The Evil Within Review

Written by Rick Lane

October 21, 2014 // 9:31 a.m.

Tags: #alien-isolation #resident-evil-4 #shinji-mikami #the-evil-within

Companies: #bethesda #tango-gameworks

I appreciate what Mikami is attempting here. However, in play I found these non-stop jumps in reality frustrating. The game is constantly leaping about like an overexcited puppy, and while this is endearing in small doses, after fifteen hours you just want the bloody thing to settle down and go to sleep. The Evil Within never establishes a flow. Its rhythm is one of incessant staccato notes and dotted beats. I hated this approach in last year’s Call of Duty: Ghosts, and I find it only mildly more palatable here.

The Evil Within Review

That said, there’s another notable change from Resident Evil 4 which I really do like, and that’s a much stronger focus on survival horror. Unlike Resi 4’s Ganados, The Evil Within’s monstrous adversaries are fewer in number and generally harder to defeat. Meanwhile, ammo for your small arsenal of weapons is rare to say the least, with pickups often amounting to a single bullet or shotgun shell. You need to conserve ammunition wherever you can, sneaking up behind opponents to perform a stealth kill, and using melee weapons such as axes and torches.

The Evil Within lends you two additional tools to help you cope with the terrors you face. The first is the “agony crossbow”, which fires different types of bolts, such as explosive or incendiary bolts, that can be constructed by using parts collected from dismantled traps. In addition, Sebastian can burn knocked-down enemies using matches. This doesn’t make a lick of sense either in the pathetically small number of matches he can carry, or the way enemies light up like a bag of cotton balls soaked in gasoline when touched by a match flame. But, if timed right, an ignited enemy will also set fire to any nearby adversaries, which is a great way of saving ammo for bigger, tougher fights.

The Evil Within Review

This is always a wise course of action, as Sebastian gets into some phenomenally nasty scrapes during his nightmarish adventure. Compared to Alien: Isolation, The Evil Within is a far more garish horror, a grisly carnival of splattered skulls, slimy bodies and smashed faces. It’s far too brash and silly to be truly terrifying, but it’s relentless and inventive. Many of the set-pieces are exceptionally well choreographed. The encounters with the safe-headed creature are particularly gruelling tests of the nervous system. It’s also a rare example of a game that improves as it progresses. The last three or four chapters are without a doubt the strongest, finally achieving some sense of cohesion as the story threads weave together and it broadly keeps to a single setting.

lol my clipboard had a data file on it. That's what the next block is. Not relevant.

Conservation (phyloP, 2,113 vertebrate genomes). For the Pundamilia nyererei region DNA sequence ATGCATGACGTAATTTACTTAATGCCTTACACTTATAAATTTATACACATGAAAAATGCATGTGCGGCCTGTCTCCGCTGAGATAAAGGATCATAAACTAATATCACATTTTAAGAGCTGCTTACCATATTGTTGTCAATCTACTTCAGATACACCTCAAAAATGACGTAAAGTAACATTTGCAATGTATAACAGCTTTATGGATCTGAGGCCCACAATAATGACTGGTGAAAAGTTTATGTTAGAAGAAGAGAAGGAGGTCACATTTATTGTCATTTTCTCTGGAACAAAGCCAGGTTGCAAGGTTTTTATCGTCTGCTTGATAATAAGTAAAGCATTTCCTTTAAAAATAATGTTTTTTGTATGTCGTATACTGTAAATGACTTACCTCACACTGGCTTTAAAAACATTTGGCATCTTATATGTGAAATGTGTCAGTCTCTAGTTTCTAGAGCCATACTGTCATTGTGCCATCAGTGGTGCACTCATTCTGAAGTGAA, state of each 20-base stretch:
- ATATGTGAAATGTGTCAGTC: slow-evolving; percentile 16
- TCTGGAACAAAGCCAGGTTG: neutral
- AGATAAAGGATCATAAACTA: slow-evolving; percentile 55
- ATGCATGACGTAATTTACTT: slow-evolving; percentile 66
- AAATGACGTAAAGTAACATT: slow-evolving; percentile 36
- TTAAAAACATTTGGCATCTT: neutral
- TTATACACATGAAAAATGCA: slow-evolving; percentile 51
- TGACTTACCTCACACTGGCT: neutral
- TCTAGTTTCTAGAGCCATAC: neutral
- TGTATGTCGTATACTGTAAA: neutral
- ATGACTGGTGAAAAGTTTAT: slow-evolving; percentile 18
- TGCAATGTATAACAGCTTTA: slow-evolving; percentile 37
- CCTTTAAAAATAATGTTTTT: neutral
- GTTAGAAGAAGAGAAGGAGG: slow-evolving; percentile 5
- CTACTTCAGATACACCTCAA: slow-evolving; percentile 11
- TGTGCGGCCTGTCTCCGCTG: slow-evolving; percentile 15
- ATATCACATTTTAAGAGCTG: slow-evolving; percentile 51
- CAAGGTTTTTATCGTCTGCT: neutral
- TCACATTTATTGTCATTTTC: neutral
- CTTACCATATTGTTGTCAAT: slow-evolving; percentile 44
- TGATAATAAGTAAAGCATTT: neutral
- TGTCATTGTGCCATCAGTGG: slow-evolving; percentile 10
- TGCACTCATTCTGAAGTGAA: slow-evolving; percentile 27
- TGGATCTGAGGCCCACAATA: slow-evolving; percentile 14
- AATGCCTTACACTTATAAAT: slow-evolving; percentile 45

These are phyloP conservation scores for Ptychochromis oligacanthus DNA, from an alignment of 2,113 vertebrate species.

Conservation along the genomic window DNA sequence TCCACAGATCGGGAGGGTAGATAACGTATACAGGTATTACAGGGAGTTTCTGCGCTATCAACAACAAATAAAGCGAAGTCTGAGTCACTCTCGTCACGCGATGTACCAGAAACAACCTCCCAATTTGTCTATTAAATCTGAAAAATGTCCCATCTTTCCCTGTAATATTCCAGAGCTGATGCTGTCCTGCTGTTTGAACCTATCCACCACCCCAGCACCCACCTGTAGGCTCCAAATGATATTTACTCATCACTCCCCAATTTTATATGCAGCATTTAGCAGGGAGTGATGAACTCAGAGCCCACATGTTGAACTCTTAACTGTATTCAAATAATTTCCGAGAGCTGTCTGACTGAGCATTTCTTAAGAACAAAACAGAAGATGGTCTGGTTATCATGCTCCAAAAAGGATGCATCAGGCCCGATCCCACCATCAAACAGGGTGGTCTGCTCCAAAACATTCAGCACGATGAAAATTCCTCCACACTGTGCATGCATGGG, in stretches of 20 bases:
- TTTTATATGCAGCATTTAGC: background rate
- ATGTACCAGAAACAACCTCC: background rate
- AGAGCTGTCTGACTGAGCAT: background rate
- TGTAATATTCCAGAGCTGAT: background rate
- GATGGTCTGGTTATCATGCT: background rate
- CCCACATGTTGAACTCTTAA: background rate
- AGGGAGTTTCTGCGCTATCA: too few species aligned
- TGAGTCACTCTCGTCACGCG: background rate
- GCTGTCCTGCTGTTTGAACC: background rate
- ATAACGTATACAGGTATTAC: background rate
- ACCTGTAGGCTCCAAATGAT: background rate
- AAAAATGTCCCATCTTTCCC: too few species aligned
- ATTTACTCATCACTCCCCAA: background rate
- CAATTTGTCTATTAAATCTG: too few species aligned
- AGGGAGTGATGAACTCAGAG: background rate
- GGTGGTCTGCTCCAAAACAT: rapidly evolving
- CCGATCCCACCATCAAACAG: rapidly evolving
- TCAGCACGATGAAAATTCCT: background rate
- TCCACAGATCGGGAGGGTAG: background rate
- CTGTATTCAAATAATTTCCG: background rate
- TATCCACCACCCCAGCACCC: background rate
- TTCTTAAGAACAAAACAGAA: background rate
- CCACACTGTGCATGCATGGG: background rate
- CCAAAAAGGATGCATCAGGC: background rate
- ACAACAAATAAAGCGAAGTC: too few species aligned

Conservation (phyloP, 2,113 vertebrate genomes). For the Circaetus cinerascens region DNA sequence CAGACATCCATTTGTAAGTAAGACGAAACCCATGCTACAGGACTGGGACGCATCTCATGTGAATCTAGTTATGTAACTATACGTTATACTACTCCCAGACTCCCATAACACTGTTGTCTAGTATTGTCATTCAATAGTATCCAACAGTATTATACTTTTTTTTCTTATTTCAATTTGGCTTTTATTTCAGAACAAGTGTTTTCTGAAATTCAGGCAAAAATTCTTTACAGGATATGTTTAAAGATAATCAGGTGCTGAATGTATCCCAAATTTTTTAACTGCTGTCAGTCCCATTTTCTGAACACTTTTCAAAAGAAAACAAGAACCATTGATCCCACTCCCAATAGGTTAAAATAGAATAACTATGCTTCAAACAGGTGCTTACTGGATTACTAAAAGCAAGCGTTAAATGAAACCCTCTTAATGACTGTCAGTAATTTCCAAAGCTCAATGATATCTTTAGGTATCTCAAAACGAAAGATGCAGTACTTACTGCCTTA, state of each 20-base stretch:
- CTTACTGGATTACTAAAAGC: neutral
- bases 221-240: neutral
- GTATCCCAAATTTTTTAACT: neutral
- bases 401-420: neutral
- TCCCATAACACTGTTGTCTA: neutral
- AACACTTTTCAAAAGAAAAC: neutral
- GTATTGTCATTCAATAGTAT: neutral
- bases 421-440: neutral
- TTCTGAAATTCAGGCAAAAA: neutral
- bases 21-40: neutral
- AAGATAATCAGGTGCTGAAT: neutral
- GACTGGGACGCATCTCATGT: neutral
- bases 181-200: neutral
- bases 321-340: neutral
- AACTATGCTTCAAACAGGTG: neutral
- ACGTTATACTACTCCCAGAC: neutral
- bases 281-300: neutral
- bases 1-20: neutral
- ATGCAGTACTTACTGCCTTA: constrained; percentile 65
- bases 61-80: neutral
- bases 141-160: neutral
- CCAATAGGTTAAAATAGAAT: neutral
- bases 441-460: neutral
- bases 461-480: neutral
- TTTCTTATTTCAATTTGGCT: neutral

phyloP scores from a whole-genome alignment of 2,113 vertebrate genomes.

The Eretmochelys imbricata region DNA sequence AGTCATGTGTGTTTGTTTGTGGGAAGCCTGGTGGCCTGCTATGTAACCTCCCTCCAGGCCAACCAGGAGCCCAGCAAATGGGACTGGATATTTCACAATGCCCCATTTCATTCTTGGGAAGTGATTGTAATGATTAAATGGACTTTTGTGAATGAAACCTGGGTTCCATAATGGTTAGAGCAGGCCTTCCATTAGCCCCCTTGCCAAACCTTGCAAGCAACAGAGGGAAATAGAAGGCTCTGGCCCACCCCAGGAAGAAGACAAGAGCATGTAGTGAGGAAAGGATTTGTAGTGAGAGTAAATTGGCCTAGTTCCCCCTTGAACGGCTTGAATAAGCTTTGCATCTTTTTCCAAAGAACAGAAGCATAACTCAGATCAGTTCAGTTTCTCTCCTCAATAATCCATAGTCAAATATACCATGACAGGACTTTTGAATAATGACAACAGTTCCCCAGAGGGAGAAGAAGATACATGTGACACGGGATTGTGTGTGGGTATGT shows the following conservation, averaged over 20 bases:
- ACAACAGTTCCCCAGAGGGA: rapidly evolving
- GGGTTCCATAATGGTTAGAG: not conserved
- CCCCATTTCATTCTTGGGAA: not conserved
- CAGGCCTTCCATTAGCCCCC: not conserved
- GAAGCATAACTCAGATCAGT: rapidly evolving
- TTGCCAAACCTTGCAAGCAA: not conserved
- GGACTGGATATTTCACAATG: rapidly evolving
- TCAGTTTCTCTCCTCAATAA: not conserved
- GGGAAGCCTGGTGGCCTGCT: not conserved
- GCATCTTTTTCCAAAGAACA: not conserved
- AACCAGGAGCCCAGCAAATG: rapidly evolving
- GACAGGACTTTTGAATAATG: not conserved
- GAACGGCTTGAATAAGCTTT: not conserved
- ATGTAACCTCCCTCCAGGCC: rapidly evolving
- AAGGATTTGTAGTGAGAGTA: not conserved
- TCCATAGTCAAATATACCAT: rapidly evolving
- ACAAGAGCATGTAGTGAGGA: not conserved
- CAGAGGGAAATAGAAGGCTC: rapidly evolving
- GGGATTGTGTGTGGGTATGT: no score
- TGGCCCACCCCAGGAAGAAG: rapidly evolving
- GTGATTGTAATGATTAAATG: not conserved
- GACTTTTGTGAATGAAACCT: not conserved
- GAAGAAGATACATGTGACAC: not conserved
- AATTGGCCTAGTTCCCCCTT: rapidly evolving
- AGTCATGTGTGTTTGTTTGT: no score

Unfortunately, the PC version of The Evil Within is hindered by technical issues and some bizarre design decisions. The recommended specs for The Evil Within are pretty obscene, and there are no minimum specs, which strongly suggests Tango have made little effort to optimise it for PC. Playing it on a Core i5 and GTX 660, a reasonable framerate is achievable with high settings and FXAA, but there’s no way we could guarantee such stability across the board. The game looks fantastic, particularly in its use of dynamic lighting and shadows. But the bane of id-tech 5, texture pop-in, is still very much a problem.

The Evil Within Review

The biggest presentation issue is the use of wide black bars which obscure roughly a third of the screen. Several arguments have been made in defence of this. The first is that it is more “cinematic”. When used in reference to games, this argument should always be viewed with suspicion. It’s not a film and I’m not experiencing it on a screen the size of a swimming pool with a bag of overpriced popcorn in my lap and a child kicking the back of my chair. Thus, any cinematic approach can only be so successful.

The other claim is the limited view makes the game more claustrophobic, intensifying the horror. This is true to an extent, especially given the camera’s position (right behind Sebastian’s back) further obscures the screen. But equating good horror design with not being able to see what is happening properly is a poor defence. The Shining wouldn't be a scarier film if I watched it with a burlap sack on my head. Basically, it’s a load of nonsense and I don’t buy it for a second.

The Evil Within Review

Frankly though, the technical hindrances aren't the main problem. I feel like The Evil Within is too busy looking backward to take any meaningful steps forward. It is a game intensely preoccupied with past glories. Even when it deliberately treads away from the previously worn path, it’s glancing over its shoulder and measuring the distance between. Its desire to remind you of those, while also wanting to show off how different it is being, ultimately results in a confused and uneven game.
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